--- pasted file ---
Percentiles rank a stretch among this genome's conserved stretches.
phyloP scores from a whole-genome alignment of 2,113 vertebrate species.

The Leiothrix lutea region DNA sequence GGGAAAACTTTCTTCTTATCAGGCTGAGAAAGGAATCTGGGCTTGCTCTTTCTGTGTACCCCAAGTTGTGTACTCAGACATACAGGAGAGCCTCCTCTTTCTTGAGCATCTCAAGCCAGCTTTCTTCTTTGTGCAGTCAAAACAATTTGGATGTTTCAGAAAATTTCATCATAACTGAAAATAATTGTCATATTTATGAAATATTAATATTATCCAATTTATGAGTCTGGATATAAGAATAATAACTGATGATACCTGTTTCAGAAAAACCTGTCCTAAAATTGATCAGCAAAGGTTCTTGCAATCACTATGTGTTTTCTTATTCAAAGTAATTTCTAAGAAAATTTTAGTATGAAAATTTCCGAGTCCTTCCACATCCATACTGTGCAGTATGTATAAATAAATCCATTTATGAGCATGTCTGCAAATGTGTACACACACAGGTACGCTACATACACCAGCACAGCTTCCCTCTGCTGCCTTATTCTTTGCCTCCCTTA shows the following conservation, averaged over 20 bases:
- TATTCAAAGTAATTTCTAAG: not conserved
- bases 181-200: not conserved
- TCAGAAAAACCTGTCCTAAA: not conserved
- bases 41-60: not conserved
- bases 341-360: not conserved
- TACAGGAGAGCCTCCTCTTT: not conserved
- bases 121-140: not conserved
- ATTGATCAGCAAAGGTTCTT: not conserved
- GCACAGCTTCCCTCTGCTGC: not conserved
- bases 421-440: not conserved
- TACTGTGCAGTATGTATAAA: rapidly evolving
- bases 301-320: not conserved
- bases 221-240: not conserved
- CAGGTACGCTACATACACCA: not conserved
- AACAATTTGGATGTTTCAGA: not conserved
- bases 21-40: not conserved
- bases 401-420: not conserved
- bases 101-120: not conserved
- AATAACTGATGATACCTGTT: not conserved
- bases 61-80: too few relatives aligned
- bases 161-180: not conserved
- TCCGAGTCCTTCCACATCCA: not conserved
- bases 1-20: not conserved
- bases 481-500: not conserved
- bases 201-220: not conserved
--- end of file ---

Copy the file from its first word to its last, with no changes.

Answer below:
Percentiles rank a stretch among this genome's conserved stretches.
phyloP scores from a whole-genome alignment of 2,113 vertebrate species.

The Leiothrix lutea region DNA sequence GGGAAAACTTTCTTCTTATCAGGCTGAGAAAGGAATCTGGGCTTGCTCTTTCTGTGTACCCCAAGTTGTGTACTCAGACATACAGGAGAGCCTCCTCTTTCTTGAGCATCTCAAGCCAGCTTTCTTCTTTGTGCAGTCAAAACAATTTGGATGTTTCAGAAAATTTCATCATAACTGAAAATAATTGTCATATTTATGAAATATTAATATTATCCAATTTATGAGTCTGGATATAAGAATAATAACTGATGATACCTGTTTCAGAAAAACCTGTCCTAAAATTGATCAGCAAAGGTTCTTGCAATCACTATGTGTTTTCTTATTCAAAGTAATTTCTAAGAAAATTTTAGTATGAAAATTTCCGAGTCCTTCCACATCCATACTGTGCAGTATGTATAAATAAATCCATTTATGAGCATGTCTGCAAATGTGTACACACACAGGTACGCTACATACACCAGCACAGCTTCCCTCTGCTGCCTTATTCTTTGCCTCCCTTA shows the following conservation, averaged over 20 bases:
- TATTCAAAGTAATTTCTAAG: not conserved
- bases 181-200: not conserved
- TCAGAAAAACCTGTCCTAAA: not conserved
- bases 41-60: not conserved
- bases 341-360: not conserved
- TACAGGAGAGCCTCCTCTTT: not conserved
- bases 121-140: not conserved
- ATTGATCAGCAAAGGTTCTT: not conserved
- GCACAGCTTCCCTCTGCTGC: not conserved
- bases 421-440: not conserved
- TACTGTGCAGTATGTATAAA: rapidly evolving
- bases 301-320: not conserved
- bases 221-240: not conserved
- CAGGTACGCTACATACACCA: not conserved
- AACAATTTGGATGTTTCAGA: not conserved
- bases 21-40: not conserved
- bases 401-420: not conserved
- bases 101-120: not conserved
- AATAACTGATGATACCTGTT: not conserved
- bases 61-80: too few relatives aligned
- bases 161-180: not conserved
- TCCGAGTCCTTCCACATCCA: not conserved
- bases 1-20: not conserved
- bases 481-500: not conserved
- bases 201-220: not conserved